For instance, Odie’s illness and injury insurance plans average $25/month for cats and $45/month for dogs and rates for the firm’s accident only plan start at $6/month for cats and $9/month for dogs.
On a pet per pet basis, dogs usually cost more to insure than cats and for a good reason.
“Dogs tend to get into more mischief than other pets,” says Art Shaikh, founder and CEO at DigitalWill.com, in Chicago, Il. “Overall, expect to pay anywhere from $30-$60 monthly per pet, with cats on the lower end and dogs on the higher end of the pricing scale.”
Comprehensive plans are usually more expensive, and many providers offer lower-cost wellness plans for pets, Shaikh says.
“Some providers have add-on dental and other types of coverage as well,” he notes. “A budget-friendly plan would be a wellness plan with no add-ons.”
Household realities also factor into pet insurance costs.
“If you have an indoor-only cat, you may end up not needed coverage as they have less risk of health issues,” Shaikh adds. “If your pet is nearing the age where they wouldn’t qualify, it may make sense to opt-out, as the coverage can be limited by the insurance company.”
“More variety in coverage as pets become more specialized and veterinarians develop new treatments,” he says.
Tips For Finding an Affordable Pet Insurance Policy
Getting good value for your pet insurance policy depends on knowing what to look for in a solid insurance plan, and doing your due diligence on insurance companies.
“When looking for a wallet-friendly pet insurance policy, it’s essential to consider both the price and the coverage provided,” says Dr. Kathryn Rosalie Dench, a veterinary surgeon, adviser, and expert contributor to Gentle Dog Trainers, a canine care and treatment platform.
To get the most bang for your buck, Dench advises taking these action steps.
· Compare multiple insurance providers to find the best rates and
coverage options. Consider factors like deductibles, annual limits, and
· Evaluate your pet’s specific needs. Consider their age, breed, and any pre-existing conditions they may have. Some breeds may be more prone to certain health issues, so it’s important to find a policy that covers those potential concerns.
· Review customer reviews and ratings. “This helps you to analyze insurance providers to
gauge their reputation and customer satisfaction,” Dench says.
· Look for discounts or promotional offers. Some insurers offer multi-pet discounts, loyalty rewards, or discounts for enrolling your pet at a young age.
· Consider the deductible amount. A higher deductible often means lower monthly premiums.
“Keep in mind you’ll have to pay more out of pocket before the insurance coverage kicks in,” Dench notes.
Three Key Trends to Keep an Eye On:
The pet insurance sector is proving to be a dynamic and innovative one, especially as customer competition grows among insurers and as advanced data technologies like artificial intelligence and machine learning expand into the industry.
In that regard, Thorson sees a trio of game-changing trends that are changing the way companies offer insurance and giving customers better, faster, and more efficient options and services.
Many insurance consumers are prioritizing preventative care for their pets. About half of Odie’s members have purchased a wellness plan in addition to their insurance plan (and the number continues to grow). “That way, consumers can receive reimbursement for routine care expenses necessary to maintain their pets’ health and impact their long-term well-being.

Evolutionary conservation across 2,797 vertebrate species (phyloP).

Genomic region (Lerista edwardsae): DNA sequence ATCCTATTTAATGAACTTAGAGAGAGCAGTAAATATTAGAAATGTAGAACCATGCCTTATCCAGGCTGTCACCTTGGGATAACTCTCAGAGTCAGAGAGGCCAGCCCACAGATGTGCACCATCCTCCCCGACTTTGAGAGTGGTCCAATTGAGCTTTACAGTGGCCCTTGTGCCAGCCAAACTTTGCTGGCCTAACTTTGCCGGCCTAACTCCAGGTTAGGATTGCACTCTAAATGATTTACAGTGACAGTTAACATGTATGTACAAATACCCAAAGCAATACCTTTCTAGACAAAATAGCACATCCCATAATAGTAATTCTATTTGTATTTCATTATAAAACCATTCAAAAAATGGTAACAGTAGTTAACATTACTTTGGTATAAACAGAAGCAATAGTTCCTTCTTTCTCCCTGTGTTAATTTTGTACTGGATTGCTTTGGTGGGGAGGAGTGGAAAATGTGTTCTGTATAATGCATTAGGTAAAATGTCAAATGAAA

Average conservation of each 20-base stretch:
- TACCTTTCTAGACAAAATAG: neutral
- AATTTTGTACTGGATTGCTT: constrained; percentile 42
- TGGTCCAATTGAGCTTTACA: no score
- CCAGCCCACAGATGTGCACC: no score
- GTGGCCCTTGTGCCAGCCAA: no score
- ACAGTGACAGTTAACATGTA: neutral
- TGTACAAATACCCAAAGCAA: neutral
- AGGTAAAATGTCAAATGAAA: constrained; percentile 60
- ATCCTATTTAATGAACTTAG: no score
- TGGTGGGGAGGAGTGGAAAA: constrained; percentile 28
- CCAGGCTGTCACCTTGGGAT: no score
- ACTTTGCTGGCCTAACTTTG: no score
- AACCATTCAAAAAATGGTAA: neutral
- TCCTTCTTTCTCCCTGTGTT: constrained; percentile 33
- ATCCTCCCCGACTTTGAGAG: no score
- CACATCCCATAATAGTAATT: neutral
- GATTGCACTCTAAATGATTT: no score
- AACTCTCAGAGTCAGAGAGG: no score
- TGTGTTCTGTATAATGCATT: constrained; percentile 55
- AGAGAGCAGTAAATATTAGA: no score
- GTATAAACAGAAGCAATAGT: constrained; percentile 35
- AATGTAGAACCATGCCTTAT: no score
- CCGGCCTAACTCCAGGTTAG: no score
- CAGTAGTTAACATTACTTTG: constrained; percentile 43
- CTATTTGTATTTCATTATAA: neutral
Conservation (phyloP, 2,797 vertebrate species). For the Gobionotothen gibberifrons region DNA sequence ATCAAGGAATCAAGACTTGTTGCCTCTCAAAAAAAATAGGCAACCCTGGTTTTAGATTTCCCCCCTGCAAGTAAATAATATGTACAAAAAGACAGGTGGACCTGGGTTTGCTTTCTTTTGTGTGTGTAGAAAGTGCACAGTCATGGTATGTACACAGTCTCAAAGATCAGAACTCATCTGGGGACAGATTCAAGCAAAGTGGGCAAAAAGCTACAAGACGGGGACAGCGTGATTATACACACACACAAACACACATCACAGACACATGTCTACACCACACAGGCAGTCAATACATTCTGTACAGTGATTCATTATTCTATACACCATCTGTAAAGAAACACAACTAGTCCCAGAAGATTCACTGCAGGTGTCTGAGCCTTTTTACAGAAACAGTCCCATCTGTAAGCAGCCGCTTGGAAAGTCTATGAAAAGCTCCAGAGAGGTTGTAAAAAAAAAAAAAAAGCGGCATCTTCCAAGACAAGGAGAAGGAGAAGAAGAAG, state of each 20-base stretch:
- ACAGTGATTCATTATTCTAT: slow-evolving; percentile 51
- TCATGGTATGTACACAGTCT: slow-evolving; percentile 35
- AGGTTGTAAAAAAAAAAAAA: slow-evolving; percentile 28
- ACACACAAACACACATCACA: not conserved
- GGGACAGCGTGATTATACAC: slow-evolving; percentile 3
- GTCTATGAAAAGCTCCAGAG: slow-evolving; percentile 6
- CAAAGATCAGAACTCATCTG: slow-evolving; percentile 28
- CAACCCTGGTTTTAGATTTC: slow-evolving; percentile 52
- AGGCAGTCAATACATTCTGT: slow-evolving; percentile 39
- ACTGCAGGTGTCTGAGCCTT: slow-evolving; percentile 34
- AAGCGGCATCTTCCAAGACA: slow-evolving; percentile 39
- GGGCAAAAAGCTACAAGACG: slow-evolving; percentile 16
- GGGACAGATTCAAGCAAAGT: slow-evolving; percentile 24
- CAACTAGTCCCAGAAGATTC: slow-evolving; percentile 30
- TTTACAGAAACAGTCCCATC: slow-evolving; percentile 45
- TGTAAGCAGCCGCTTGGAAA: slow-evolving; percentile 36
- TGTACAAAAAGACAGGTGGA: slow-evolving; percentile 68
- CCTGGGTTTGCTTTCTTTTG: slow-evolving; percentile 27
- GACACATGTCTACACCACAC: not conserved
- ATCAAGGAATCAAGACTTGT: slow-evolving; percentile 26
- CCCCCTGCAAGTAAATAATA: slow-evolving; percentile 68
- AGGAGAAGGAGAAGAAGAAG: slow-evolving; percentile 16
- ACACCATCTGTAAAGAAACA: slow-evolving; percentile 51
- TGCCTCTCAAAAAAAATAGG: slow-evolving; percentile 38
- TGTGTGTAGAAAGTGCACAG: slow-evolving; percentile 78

Remote access to veterinary care/flexible access to veterinarians is another trend. More insures are offering 24/7 telehealth access with the purchase of any health insurance plan.
At Odie, this this provides an opportunity for members to ask questions and share photos and videos with a licensed vet anytime, “as well as avoid unnecessary trips to the vet or late-night visits to emergency care facilities,” Thorson notes.
Technology rules. The increased use of technology for seamless claims processing is a key trend in the pet insurance sector because it streamlines the claims experience for pet owners, reducing paperwork and enhancing convenience.
“By leveraging technology such as digital claim submissions, online portals, and automated processes, pet insurance companies can expedite claims processing, improve accuracy, and provide real-time updates to policyholders,” Thorson adds. “This trend enhances customer satisfaction, reduces administrative burdens, and allows pet owners to focus more on their pet’s well-being rather than the complexities of claims management.”
The Takeaway on Pet Insurance Trends for 2023
When should you opt out of pet insurance, if ever?
“If you’re dealing with an elderly rescue pet, insurance will probably be prohibitively expensive, and any treatment they need is likely to be highly disruptive to their quality of life,” Snead says.
Past that, know it’s a good time to get the coverage you need to take care of your furry family member.
“With advancements in veterinary medicine, the cost of treatments and procedures continues to rise,” Dench says. “As a result, we may see more pet owners recognizing the importance of insurance to help manage these expenses.”
“Additionally, some insurance companies are starting to offer telemedicine services as part of their coverage, allowing pet owners to consult with veterinarians remotely for certain conditions,” Dench adds. “This trend can help increase access to veterinary care and provide more convenient options for pet owners in 2023.